Of the 113 cases of solid DCIS, 8 (7%) were low grade, 47 (42%) were intermediate grade, and 58 (51%) were high grade (Table 3).

These results show a statistically significant difference between the presence of high nuclear grade (grade 3) in the solid and micropapillary types of DCIS compared to the cribriform type ( , and resp.). On the other hand, no statistically significant nuclear grade differences were noted between the micropapillary and solid types ( ).

All three cases of macropapillary (encysted papillary carcinoma) were low grade (Table 3).

3.5. Micropapillary DCIS

Overall, we identified 40 cases with a micropapillary DCIS component (Table 2). Thirty-six of these were mixed with other growth patterns and 4 had only micropapillary growth pattern. In the cases of DCIS with no invasive cancer, there was a micropapillary component in 9 cases; all mixed with other growth patterns. The remaining 31 cases of micropapillary DCIS had an associated invasive component. Of these, 4 had only a micropapillary growth and in 27 the micropapillary pattern was mixed with other growth patterns.

Of all the 91 cases of DCIS with a single growth pattern, 4 (4%) had only micropapillary growth (Table 1). Of the 24 cases of pure DCIS, none was only micropapillary but 9 had a micropapillary component, mixed with other architectural patterns. Of these, 6 cases were high grade, 2 cases were intermediate grade, and 1 case was low grade (Table 3).

The age of patients who had a micropapillary component ranged from 38 years to 88 years with a median of 50 years. The age range for the low grade was 52 years to 63 years, for the intermediate grade was 38 years to 88 years, and for the high grade was 40 years to 80 years.

The invasive component of cases that included a micropapillary type DCIS was grade 3 in 22.6% (7/31), grade 2 in 38.7% (12/31), and grade 1 in 38.7% (12/31) of the cases.

Of the 4 cases with micropapillary DCIS not associated with any other type of DCIS (pure micropapillary type), 3 were intermediate grade and 1 was low grade. There were no high grade cases (Table 3).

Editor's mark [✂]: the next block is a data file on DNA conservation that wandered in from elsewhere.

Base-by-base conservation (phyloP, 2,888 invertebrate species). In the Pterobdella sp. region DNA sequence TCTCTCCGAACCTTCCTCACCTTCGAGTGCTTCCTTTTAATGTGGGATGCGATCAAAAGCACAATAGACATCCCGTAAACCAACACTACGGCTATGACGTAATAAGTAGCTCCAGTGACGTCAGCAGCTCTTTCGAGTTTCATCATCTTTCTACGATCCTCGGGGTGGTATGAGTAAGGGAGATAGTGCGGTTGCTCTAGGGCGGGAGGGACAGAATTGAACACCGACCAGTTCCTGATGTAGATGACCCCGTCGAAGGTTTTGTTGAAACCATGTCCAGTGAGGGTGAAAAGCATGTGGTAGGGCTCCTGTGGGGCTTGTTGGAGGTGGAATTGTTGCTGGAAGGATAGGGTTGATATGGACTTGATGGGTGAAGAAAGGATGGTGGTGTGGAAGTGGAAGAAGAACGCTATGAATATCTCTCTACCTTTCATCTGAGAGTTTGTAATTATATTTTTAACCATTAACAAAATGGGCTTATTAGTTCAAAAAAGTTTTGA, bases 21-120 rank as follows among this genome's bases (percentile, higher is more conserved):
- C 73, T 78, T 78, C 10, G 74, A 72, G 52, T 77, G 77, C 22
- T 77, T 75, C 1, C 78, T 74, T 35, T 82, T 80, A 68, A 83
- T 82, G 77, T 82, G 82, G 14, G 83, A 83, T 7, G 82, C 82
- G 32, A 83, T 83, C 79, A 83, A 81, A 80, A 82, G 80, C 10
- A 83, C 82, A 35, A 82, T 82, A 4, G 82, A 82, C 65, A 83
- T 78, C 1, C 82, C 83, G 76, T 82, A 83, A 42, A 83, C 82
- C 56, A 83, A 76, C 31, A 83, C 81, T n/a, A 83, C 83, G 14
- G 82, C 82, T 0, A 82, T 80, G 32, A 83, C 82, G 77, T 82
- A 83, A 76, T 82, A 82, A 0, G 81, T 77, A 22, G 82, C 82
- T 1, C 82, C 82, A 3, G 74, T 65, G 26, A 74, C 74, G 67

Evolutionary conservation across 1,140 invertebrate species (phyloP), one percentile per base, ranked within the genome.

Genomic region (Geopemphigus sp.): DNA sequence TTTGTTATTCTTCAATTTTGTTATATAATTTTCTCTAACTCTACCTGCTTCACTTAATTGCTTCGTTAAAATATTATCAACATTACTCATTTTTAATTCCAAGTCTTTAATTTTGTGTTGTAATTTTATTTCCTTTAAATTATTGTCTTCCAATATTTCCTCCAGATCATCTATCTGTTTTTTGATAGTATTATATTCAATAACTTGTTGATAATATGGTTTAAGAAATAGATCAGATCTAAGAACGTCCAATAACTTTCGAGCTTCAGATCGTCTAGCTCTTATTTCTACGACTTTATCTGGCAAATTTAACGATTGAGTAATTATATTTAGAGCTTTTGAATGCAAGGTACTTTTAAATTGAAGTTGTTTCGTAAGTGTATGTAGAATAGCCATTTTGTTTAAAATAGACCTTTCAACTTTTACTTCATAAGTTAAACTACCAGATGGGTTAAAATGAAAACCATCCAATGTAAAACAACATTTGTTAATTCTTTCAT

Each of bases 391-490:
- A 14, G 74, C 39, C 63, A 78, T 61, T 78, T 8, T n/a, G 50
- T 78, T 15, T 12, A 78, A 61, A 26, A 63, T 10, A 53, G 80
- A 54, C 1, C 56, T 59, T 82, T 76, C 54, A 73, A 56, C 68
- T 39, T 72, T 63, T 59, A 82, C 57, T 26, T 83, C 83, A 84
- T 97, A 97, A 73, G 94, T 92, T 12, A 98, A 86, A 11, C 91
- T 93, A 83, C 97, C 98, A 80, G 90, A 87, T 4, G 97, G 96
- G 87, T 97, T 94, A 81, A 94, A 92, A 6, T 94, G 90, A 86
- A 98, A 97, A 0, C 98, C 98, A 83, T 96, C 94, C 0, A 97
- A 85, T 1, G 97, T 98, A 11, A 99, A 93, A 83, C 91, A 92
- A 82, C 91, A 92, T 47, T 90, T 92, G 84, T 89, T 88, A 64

The micropapillary DCIS represented only a minor component (<25%) in 9/36 of the cases in which it appeared in combination with the other types of DCIS.

3.6. Concordance between the Original Assessment and the Current Review

The cases had been reported by 6 pathologists, of which three were responsible for reporting 94% of cases. The overall concordance for all cases of DCIS, in respect to nuclear grade, regardless of architectural pattern, was very good, with a Kappa score of 0.87.

In cases with micropapillary component there was a good concordance between our evaluation and the initial report with a Kappa score of 0.61. The nonconcordant cases, which differed by 1 grade, were all between low to intermediate grade; none involved a high grade.

The concordance rate for cases not including a micropapillary pattern was also very good with a Kappa score of 0.88.

4. Discussion

It is beyond the scope of this study to chronologically recapitulate all aspects of this complex histopathological entity.

Regarding the micropapillary DCIS, our results are surprising, but may explain partly the increased correlation with breast carcinoma recurrence identified by Fisher et al. [6].

Fisher and colleagues reviewing DCIS from 1456 patients enrolled in the National Surgical Adjuvant Breast and Bowel Project (NSABP) protocol B-24 to determine predictors for ipsilateral breast tumour recurrences and contralateral breast cancers, after a median follow-up time of 10.5 years, found ductal comedonecrosis, micropapillary histological tumour type to be independent high risk factors for ipsilateral breast tumour recurrence and for contralateral breast cancers [6].